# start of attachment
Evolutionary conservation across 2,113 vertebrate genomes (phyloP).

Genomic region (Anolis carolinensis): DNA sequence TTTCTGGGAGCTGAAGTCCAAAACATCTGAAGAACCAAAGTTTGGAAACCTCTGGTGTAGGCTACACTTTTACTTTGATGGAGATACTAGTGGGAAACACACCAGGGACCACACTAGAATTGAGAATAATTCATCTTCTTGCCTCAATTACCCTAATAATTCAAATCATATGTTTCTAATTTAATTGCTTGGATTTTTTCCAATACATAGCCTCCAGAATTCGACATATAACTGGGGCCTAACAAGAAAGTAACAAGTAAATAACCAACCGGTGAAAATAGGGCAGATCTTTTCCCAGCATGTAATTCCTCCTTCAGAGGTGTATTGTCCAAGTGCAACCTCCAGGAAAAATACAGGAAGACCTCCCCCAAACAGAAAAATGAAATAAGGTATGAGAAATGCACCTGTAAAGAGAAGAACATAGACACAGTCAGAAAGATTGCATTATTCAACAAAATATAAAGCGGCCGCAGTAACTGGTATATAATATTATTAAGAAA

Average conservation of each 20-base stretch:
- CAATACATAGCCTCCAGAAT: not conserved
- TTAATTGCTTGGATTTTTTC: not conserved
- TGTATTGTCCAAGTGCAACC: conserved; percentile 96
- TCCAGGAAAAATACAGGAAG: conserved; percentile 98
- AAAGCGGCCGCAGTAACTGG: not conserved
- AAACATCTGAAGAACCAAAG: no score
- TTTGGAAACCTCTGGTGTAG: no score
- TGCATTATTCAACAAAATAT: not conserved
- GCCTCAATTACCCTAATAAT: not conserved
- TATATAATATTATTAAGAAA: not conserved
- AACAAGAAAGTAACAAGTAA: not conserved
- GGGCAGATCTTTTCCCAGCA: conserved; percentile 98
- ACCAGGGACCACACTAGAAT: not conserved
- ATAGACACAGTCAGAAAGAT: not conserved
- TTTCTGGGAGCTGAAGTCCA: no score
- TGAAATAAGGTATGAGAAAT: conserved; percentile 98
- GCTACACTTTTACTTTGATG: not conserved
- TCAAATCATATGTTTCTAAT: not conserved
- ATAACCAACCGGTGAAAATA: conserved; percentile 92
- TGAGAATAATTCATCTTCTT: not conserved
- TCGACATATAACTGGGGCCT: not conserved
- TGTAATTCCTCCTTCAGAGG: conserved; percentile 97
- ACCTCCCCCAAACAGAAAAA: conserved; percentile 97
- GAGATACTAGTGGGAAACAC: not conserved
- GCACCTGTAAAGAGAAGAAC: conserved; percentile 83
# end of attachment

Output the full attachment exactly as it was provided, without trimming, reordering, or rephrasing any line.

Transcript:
Evolutionary conservation across 2,113 vertebrate genomes (phyloP).

Genomic region (Anolis carolinensis): DNA sequence TTTCTGGGAGCTGAAGTCCAAAACATCTGAAGAACCAAAGTTTGGAAACCTCTGGTGTAGGCTACACTTTTACTTTGATGGAGATACTAGTGGGAAACACACCAGGGACCACACTAGAATTGAGAATAATTCATCTTCTTGCCTCAATTACCCTAATAATTCAAATCATATGTTTCTAATTTAATTGCTTGGATTTTTTCCAATACATAGCCTCCAGAATTCGACATATAACTGGGGCCTAACAAGAAAGTAACAAGTAAATAACCAACCGGTGAAAATAGGGCAGATCTTTTCCCAGCATGTAATTCCTCCTTCAGAGGTGTATTGTCCAAGTGCAACCTCCAGGAAAAATACAGGAAGACCTCCCCCAAACAGAAAAATGAAATAAGGTATGAGAAATGCACCTGTAAAGAGAAGAACATAGACACAGTCAGAAAGATTGCATTATTCAACAAAATATAAAGCGGCCGCAGTAACTGGTATATAATATTATTAAGAAA

Average conservation of each 20-base stretch:
- CAATACATAGCCTCCAGAAT: not conserved
- TTAATTGCTTGGATTTTTTC: not conserved
- TGTATTGTCCAAGTGCAACC: conserved; percentile 96
- TCCAGGAAAAATACAGGAAG: conserved; percentile 98
- AAAGCGGCCGCAGTAACTGG: not conserved
- AAACATCTGAAGAACCAAAG: no score
- TTTGGAAACCTCTGGTGTAG: no score
- TGCATTATTCAACAAAATAT: not conserved
- GCCTCAATTACCCTAATAAT: not conserved
- TATATAATATTATTAAGAAA: not conserved
- AACAAGAAAGTAACAAGTAA: not conserved
- GGGCAGATCTTTTCCCAGCA: conserved; percentile 98
- ACCAGGGACCACACTAGAAT: not conserved
- ATAGACACAGTCAGAAAGAT: not conserved
- TTTCTGGGAGCTGAAGTCCA: no score
- TGAAATAAGGTATGAGAAAT: conserved; percentile 98
- GCTACACTTTTACTTTGATG: not conserved
- TCAAATCATATGTTTCTAAT: not conserved
- ATAACCAACCGGTGAAAATA: conserved; percentile 92
- TGAGAATAATTCATCTTCTT: not conserved
- TCGACATATAACTGGGGCCT: not conserved
- TGTAATTCCTCCTTCAGAGG: conserved; percentile 97
- ACCTCCCCCAAACAGAAAAA: conserved; percentile 97
- GAGATACTAGTGGGAAACAC: not conserved
- GCACCTGTAAAGAGAAGAAC: conserved; percentile 83